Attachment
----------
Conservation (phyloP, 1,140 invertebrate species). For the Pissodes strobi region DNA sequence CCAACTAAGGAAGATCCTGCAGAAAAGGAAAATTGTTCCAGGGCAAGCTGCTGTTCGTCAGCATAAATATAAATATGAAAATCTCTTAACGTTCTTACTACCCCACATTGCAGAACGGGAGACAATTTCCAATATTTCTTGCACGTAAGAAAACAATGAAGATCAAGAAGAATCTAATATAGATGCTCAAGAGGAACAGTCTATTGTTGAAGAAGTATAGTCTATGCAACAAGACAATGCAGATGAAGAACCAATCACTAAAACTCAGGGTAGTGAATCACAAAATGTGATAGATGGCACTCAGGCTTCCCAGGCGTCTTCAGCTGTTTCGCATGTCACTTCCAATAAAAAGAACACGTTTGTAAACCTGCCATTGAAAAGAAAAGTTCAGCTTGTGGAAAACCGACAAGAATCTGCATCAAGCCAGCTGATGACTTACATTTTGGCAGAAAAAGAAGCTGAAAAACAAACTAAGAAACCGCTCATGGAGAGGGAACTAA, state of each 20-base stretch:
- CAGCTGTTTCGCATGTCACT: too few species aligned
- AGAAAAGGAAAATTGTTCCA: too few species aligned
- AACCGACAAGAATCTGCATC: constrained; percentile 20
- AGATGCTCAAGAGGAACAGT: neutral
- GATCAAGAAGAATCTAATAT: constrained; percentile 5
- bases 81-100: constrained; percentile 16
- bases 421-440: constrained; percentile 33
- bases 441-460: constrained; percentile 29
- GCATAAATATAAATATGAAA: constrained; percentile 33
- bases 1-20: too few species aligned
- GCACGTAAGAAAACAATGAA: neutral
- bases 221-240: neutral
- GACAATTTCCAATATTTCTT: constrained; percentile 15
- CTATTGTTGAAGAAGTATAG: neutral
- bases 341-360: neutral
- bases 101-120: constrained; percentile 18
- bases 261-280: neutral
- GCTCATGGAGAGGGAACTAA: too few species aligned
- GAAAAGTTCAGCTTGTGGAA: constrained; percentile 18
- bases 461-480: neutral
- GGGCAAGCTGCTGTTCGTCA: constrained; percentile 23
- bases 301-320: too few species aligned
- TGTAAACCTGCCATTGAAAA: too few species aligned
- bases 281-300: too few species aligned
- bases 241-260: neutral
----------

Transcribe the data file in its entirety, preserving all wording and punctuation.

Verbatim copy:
Conservation (phyloP, 1,140 invertebrate species). For the Pissodes strobi region DNA sequence CCAACTAAGGAAGATCCTGCAGAAAAGGAAAATTGTTCCAGGGCAAGCTGCTGTTCGTCAGCATAAATATAAATATGAAAATCTCTTAACGTTCTTACTACCCCACATTGCAGAACGGGAGACAATTTCCAATATTTCTTGCACGTAAGAAAACAATGAAGATCAAGAAGAATCTAATATAGATGCTCAAGAGGAACAGTCTATTGTTGAAGAAGTATAGTCTATGCAACAAGACAATGCAGATGAAGAACCAATCACTAAAACTCAGGGTAGTGAATCACAAAATGTGATAGATGGCACTCAGGCTTCCCAGGCGTCTTCAGCTGTTTCGCATGTCACTTCCAATAAAAAGAACACGTTTGTAAACCTGCCATTGAAAAGAAAAGTTCAGCTTGTGGAAAACCGACAAGAATCTGCATCAAGCCAGCTGATGACTTACATTTTGGCAGAAAAAGAAGCTGAAAAACAAACTAAGAAACCGCTCATGGAGAGGGAACTAA, state of each 20-base stretch:
- CAGCTGTTTCGCATGTCACT: too few species aligned
- AGAAAAGGAAAATTGTTCCA: too few species aligned
- AACCGACAAGAATCTGCATC: constrained; percentile 20
- AGATGCTCAAGAGGAACAGT: neutral
- GATCAAGAAGAATCTAATAT: constrained; percentile 5
- bases 81-100: constrained; percentile 16
- bases 421-440: constrained; percentile 33
- bases 441-460: constrained; percentile 29
- GCATAAATATAAATATGAAA: constrained; percentile 33
- bases 1-20: too few species aligned
- GCACGTAAGAAAACAATGAA: neutral
- bases 221-240: neutral
- GACAATTTCCAATATTTCTT: constrained; percentile 15
- CTATTGTTGAAGAAGTATAG: neutral
- bases 341-360: neutral
- bases 101-120: constrained; percentile 18
- bases 261-280: neutral
- GCTCATGGAGAGGGAACTAA: too few species aligned
- GAAAAGTTCAGCTTGTGGAA: constrained; percentile 18
- bases 461-480: neutral
- GGGCAAGCTGCTGTTCGTCA: constrained; percentile 23
- bases 301-320: too few species aligned
- TGTAAACCTGCCATTGAAAA: too few species aligned
- bases 281-300: too few species aligned
- bases 241-260: neutral